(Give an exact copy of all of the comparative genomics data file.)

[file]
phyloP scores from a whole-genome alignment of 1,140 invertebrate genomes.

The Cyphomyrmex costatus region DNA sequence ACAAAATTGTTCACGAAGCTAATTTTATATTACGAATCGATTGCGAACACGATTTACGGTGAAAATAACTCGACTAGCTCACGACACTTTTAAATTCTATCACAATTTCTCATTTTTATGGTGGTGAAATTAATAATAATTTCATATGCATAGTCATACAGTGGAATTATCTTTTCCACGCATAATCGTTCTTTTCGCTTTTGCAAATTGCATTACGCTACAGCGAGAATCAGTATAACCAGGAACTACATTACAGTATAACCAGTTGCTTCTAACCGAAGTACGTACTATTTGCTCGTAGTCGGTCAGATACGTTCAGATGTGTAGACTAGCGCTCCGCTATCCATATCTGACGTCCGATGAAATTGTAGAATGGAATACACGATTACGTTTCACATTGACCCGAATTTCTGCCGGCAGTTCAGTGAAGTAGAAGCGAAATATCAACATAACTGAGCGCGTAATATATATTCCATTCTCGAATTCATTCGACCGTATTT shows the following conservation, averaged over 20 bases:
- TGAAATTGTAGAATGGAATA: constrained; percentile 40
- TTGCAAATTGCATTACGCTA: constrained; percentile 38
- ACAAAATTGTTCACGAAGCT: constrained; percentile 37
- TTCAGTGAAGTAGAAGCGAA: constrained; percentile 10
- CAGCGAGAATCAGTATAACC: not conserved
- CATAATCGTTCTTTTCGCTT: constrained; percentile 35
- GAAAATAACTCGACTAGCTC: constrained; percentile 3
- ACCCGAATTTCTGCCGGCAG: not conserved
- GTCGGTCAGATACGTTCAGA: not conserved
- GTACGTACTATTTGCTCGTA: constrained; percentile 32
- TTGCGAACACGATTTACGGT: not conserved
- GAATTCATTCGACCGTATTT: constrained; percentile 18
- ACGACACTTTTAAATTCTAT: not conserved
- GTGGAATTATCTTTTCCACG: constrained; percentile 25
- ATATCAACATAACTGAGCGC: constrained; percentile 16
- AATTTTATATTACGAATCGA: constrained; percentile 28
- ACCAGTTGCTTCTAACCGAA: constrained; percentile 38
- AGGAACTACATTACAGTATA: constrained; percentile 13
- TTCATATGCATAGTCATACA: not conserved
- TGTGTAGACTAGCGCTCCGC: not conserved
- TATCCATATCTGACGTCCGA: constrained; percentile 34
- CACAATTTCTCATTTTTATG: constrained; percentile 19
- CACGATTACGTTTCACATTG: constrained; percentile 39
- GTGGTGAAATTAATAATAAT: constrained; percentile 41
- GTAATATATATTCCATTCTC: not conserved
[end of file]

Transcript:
phyloP scores from a whole-genome alignment of 1,140 invertebrate genomes.

The Cyphomyrmex costatus region DNA sequence ACAAAATTGTTCACGAAGCTAATTTTATATTACGAATCGATTGCGAACACGATTTACGGTGAAAATAACTCGACTAGCTCACGACACTTTTAAATTCTATCACAATTTCTCATTTTTATGGTGGTGAAATTAATAATAATTTCATATGCATAGTCATACAGTGGAATTATCTTTTCCACGCATAATCGTTCTTTTCGCTTTTGCAAATTGCATTACGCTACAGCGAGAATCAGTATAACCAGGAACTACATTACAGTATAACCAGTTGCTTCTAACCGAAGTACGTACTATTTGCTCGTAGTCGGTCAGATACGTTCAGATGTGTAGACTAGCGCTCCGCTATCCATATCTGACGTCCGATGAAATTGTAGAATGGAATACACGATTACGTTTCACATTGACCCGAATTTCTGCCGGCAGTTCAGTGAAGTAGAAGCGAAATATCAACATAACTGAGCGCGTAATATATATTCCATTCTCGAATTCATTCGACCGTATTT shows the following conservation, averaged over 20 bases:
- TGAAATTGTAGAATGGAATA: constrained; percentile 40
- TTGCAAATTGCATTACGCTA: constrained; percentile 38
- ACAAAATTGTTCACGAAGCT: constrained; percentile 37
- TTCAGTGAAGTAGAAGCGAA: constrained; percentile 10
- CAGCGAGAATCAGTATAACC: not conserved
- CATAATCGTTCTTTTCGCTT: constrained; percentile 35
- GAAAATAACTCGACTAGCTC: constrained; percentile 3
- ACCCGAATTTCTGCCGGCAG: not conserved
- GTCGGTCAGATACGTTCAGA: not conserved
- GTACGTACTATTTGCTCGTA: constrained; percentile 32
- TTGCGAACACGATTTACGGT: not conserved
- GAATTCATTCGACCGTATTT: constrained; percentile 18
- ACGACACTTTTAAATTCTAT: not conserved
- GTGGAATTATCTTTTCCACG: constrained; percentile 25
- ATATCAACATAACTGAGCGC: constrained; percentile 16
- AATTTTATATTACGAATCGA: constrained; percentile 28
- ACCAGTTGCTTCTAACCGAA: constrained; percentile 38
- AGGAACTACATTACAGTATA: constrained; percentile 13
- TTCATATGCATAGTCATACA: not conserved
- TGTGTAGACTAGCGCTCCGC: not conserved
- TATCCATATCTGACGTCCGA: constrained; percentile 34
- CACAATTTCTCATTTTTATG: constrained; percentile 19
- CACGATTACGTTTCACATTG: constrained; percentile 39
- GTGGTGAAATTAATAATAAT: constrained; percentile 41
- GTAATATATATTCCATTCTC: not conserved